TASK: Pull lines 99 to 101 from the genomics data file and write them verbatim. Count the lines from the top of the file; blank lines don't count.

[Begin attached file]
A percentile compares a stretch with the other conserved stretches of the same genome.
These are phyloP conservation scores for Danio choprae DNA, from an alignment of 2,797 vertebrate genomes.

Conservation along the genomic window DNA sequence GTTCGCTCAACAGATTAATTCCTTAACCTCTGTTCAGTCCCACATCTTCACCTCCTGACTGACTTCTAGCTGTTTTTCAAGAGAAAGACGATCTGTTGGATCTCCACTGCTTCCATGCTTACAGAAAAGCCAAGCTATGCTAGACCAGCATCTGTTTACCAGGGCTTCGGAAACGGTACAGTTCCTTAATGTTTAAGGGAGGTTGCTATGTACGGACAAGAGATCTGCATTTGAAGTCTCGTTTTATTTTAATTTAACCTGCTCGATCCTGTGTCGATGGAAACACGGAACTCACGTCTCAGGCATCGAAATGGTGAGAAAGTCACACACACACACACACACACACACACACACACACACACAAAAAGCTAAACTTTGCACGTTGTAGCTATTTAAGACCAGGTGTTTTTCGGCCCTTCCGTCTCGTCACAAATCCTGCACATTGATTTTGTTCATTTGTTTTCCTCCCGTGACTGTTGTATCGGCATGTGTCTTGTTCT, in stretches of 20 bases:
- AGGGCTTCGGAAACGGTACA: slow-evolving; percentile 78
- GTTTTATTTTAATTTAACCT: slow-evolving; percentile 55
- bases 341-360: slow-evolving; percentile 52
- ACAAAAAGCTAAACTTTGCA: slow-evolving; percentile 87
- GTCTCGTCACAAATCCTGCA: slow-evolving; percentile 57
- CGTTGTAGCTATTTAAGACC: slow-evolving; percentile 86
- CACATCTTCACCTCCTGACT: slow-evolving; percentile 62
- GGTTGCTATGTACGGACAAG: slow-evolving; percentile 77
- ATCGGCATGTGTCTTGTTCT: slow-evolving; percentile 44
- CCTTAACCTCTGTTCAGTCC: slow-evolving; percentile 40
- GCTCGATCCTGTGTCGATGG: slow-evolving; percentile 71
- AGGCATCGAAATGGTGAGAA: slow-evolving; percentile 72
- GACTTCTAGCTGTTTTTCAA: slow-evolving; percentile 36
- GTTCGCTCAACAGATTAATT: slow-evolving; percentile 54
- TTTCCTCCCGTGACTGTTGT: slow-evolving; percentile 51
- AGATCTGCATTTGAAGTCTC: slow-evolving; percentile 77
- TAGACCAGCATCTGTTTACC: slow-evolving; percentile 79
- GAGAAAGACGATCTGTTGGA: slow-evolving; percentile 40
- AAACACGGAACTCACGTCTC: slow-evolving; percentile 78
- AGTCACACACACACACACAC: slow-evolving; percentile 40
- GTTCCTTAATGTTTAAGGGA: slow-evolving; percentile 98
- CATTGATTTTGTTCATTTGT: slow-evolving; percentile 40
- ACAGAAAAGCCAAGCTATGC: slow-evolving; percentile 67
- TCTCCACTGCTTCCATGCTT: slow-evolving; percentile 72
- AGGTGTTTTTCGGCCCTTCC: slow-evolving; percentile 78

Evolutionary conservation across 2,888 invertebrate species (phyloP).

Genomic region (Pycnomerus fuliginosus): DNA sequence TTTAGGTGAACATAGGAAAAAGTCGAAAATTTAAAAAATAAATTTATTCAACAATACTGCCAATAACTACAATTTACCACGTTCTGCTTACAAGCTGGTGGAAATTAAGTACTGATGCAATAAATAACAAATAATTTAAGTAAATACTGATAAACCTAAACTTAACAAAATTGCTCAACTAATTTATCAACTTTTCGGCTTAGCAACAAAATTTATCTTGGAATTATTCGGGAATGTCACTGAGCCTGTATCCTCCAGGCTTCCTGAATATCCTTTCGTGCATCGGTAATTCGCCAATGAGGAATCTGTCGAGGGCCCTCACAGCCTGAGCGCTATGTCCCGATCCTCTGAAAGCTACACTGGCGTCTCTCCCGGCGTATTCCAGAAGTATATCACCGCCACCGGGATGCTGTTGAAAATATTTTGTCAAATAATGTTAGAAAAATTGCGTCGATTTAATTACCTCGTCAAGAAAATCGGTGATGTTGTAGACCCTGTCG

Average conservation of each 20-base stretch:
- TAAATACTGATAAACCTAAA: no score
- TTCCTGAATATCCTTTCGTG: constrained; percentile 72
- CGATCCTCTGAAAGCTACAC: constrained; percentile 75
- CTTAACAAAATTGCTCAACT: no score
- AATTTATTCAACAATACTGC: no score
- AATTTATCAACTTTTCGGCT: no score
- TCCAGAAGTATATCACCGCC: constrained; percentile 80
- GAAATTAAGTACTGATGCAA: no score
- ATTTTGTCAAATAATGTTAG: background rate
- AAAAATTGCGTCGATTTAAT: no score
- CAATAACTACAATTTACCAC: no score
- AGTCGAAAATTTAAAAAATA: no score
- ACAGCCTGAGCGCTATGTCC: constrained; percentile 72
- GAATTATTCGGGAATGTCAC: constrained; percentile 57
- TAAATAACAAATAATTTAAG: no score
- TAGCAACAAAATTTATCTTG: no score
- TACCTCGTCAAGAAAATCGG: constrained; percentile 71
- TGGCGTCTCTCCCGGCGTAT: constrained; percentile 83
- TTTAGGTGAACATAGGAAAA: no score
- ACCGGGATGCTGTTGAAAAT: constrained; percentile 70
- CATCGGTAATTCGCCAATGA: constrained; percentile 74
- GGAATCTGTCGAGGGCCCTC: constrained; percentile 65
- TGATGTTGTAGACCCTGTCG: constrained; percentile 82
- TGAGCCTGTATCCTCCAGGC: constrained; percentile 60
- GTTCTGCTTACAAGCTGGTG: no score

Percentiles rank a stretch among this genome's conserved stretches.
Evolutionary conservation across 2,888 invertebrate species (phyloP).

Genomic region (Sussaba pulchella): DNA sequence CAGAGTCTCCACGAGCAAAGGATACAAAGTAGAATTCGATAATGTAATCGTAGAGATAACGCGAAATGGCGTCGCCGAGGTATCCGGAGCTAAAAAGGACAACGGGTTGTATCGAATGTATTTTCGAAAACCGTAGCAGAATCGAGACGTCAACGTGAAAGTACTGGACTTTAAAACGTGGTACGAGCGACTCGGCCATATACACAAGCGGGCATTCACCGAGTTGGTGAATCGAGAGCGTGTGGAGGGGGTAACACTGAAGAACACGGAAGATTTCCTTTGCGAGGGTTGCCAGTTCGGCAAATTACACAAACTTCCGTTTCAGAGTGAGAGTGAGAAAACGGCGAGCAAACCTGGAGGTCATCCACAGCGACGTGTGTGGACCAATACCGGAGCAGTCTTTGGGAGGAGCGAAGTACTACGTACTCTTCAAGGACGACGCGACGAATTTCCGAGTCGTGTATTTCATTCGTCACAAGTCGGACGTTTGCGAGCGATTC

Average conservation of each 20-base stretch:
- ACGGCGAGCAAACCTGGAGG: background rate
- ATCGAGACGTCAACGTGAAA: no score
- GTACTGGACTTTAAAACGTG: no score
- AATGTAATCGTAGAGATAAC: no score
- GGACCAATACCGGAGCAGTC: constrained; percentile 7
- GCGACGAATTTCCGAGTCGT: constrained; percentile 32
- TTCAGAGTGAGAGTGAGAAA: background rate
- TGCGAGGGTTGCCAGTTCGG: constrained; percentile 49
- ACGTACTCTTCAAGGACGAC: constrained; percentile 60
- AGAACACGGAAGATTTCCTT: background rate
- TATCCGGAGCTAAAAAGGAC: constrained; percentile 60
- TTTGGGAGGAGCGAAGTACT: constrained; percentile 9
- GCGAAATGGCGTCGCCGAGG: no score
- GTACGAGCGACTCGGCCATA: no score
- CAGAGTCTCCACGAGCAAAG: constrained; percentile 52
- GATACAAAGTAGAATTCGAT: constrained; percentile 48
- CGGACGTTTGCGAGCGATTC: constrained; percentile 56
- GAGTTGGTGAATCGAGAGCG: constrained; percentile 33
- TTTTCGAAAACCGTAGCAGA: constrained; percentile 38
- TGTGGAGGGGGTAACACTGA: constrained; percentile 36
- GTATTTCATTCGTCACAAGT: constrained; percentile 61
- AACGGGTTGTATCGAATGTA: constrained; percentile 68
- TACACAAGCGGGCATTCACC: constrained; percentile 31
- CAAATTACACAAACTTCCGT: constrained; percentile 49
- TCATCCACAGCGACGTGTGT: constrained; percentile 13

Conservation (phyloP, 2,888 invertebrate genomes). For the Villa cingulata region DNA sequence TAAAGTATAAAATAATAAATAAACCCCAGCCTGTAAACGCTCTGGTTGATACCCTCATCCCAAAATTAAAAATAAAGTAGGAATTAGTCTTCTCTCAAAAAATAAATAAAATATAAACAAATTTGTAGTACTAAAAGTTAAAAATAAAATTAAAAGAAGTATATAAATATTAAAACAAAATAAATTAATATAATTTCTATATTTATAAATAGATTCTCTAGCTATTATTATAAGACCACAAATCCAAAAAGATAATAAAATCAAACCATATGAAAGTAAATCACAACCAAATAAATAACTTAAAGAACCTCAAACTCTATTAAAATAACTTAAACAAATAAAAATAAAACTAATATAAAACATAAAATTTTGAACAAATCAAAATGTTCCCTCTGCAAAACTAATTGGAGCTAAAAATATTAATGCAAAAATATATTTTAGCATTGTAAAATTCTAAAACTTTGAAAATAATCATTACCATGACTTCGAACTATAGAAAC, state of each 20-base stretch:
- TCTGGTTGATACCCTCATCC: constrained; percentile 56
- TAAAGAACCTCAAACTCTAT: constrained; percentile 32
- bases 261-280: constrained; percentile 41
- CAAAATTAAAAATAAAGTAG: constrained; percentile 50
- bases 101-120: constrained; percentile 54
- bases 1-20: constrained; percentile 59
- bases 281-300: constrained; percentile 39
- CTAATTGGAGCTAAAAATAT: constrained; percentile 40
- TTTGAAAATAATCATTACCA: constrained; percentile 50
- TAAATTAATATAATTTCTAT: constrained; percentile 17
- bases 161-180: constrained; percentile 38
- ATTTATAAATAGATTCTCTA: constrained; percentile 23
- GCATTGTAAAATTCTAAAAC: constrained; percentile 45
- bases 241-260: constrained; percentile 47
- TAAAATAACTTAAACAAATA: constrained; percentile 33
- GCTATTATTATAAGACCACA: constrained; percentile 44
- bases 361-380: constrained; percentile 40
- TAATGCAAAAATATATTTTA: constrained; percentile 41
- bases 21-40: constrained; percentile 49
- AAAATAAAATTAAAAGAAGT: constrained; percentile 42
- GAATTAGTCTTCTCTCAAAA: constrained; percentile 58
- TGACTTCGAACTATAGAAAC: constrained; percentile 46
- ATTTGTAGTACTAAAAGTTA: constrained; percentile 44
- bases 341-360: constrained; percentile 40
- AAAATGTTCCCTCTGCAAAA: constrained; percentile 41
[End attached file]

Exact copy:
- GCATTGTAAAATTCTAAAAC: constrained; percentile 45
- bases 241-260: constrained; percentile 47
- TAAAATAACTTAAACAAATA: constrained; percentile 33